Tertiary student mental health: The Productivity Commission’s Report and Deakin’s Student Mental Health & Wellbeing Strategy

Professor Tony LaMontagne, Director of the Institute's Determinants of Health research domain, and Karen Stuart, Manager Deakin University's Counselling and Psychological Support (Burwood) discuss the recent Productivity Commission's Inquiry Report on Mental Health and how Deakin's ongoing activities in student mental health and wellbeing measure up to the landmark Report's findings and recommendations.

Written by Professor Anthony D LaMontagne and Karen Stuart Deakin University

The mental health of university students has featured in the recently-released Productivity Commission’s (PC) Inquiry Report on Mental Health. Section 6.2 is entitled ‘Supporting People in Tertiary Education’. The report provides a sobering review of numerous surveys and other studies documenting higher levels of distress and other mental health problems among university and VET (Vocational Education and Training) students, as well as apprentices compared to non-students of comparable ages. Recognised risk factors are outlined, with specific detail for some groups such as international students and apprentices. Accordingly, Recommendation 6 of the Report is ‘To support the mental health of tertiary students’ (Volume 1, page 65). The report further states, ‘The accountability of tertiary education providers should be strengthened with expanded mental health support to their students, including international students.’ 

Specific suggestions include expanding online mental health services, improving health insurance cover for international students for mental health services, and requiring all tertiary institutions to have a student mental health and wellbeing strategy.

Student mental health and wellbeing has been an active area of policy and practice development at Deakin University for many years. It is of interest to consider Deakin’s on-going activities in relation to this landmark report’s findings and recommendations. Deakin measures up well. The University provides a wide array of prevention and psychosocial support programs and initiatives, including counselling and medical services, mental health awareness training and events, and online offerings. 

In 2019, Deakin adopted a whole of university approach to addressing student mental wellbeing by endorsing the ‘Student Mental Health & Wellbeing Strategy 2019—2022’. Based partly on Professor Tony LaMontagne’s ‘integrated approach’ of protect/promote/respond, the Strategic Plan aims to:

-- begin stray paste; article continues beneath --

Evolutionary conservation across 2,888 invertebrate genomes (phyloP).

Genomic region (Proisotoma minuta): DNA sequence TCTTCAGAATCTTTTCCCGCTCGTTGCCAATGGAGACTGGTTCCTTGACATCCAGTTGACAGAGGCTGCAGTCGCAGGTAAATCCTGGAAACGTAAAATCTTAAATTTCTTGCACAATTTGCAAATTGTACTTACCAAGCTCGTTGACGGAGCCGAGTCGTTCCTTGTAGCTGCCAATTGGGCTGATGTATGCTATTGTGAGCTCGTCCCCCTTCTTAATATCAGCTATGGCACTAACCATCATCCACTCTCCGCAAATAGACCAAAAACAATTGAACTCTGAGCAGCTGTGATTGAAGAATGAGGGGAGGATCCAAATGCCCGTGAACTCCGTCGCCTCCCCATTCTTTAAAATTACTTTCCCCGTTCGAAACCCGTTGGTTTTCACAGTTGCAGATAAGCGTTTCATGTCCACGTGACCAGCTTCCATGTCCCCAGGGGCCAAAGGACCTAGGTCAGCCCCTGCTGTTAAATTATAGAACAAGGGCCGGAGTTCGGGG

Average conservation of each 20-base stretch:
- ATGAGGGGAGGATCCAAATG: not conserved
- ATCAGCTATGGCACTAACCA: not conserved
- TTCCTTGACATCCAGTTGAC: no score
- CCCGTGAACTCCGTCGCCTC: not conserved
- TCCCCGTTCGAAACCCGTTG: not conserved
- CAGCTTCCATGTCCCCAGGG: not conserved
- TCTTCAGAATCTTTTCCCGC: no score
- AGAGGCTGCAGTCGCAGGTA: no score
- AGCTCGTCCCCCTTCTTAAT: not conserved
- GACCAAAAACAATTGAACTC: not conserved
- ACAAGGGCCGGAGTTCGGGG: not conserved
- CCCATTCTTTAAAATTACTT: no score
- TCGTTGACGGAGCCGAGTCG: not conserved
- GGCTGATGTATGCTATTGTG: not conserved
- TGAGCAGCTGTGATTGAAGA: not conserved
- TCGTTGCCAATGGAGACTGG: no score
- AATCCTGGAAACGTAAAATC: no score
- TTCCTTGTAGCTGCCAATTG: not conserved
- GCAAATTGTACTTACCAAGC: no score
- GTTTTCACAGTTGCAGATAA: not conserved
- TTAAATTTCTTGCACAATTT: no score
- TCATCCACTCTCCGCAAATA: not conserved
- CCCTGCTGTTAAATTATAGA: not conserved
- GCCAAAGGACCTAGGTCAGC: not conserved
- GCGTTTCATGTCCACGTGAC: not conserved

1. identify, address and minimise risk factors that may affect students’ mental health (protect); 
  2. promote protective and preventative factors that influence mental health and wellbeing (promote); 
  3. ensure any student who experiences mental health problems is appropriately supported to continue to learn or to re-engage in study (respond).

The University has formed a diverse and collaborative taskforce to oversee the implementation and evaluation of the strategy. The taskforce’s role is to ensure implementation is consistent with a whole-of-university and student-centred approach, takes a holistic perspective that is evidenced-based and aims for real change. Action groups, consisting of professional and academic staff, and students as partners, have been formed to implement the action areas outlined in the strategy, with a focus on policy and procedures, curriculum and teaching, mental health promotion, and recognition and referral. The fifth action group is tasked with evaluating the impact of the strategy. A 2019 BUPA-funded study of student mental health literacy, mental health and wellbeing contributes important baseline information for the overall evaluation of the strategy. 

The implementation of this strategy represents a rich collaboration between professional and academic staff involving a diverse range of work areas including Deakin Student Life, Diversity and Inclusion, Deakin University Student Association (DUSA) and a number of the University’s Faculties.

In short, the University welcomes the findings of the PC Report, which validates and reinforces Deakin’s on-going efforts, and stands ready to work with governments to support the much-needed improvement in the Australian and Victorian mental health system. Professional and academic staff look forward to continued collaboration to progress the important work of optimising student mental health and wellbeing.  

Interested persons are welcome to contact Karen Stuart, Manager Deakin Counselling and Psychological Support (Burwood), who is leading the implementation of Deakin’s Student Mental Health and Wellbeing Strategy 2019—2022.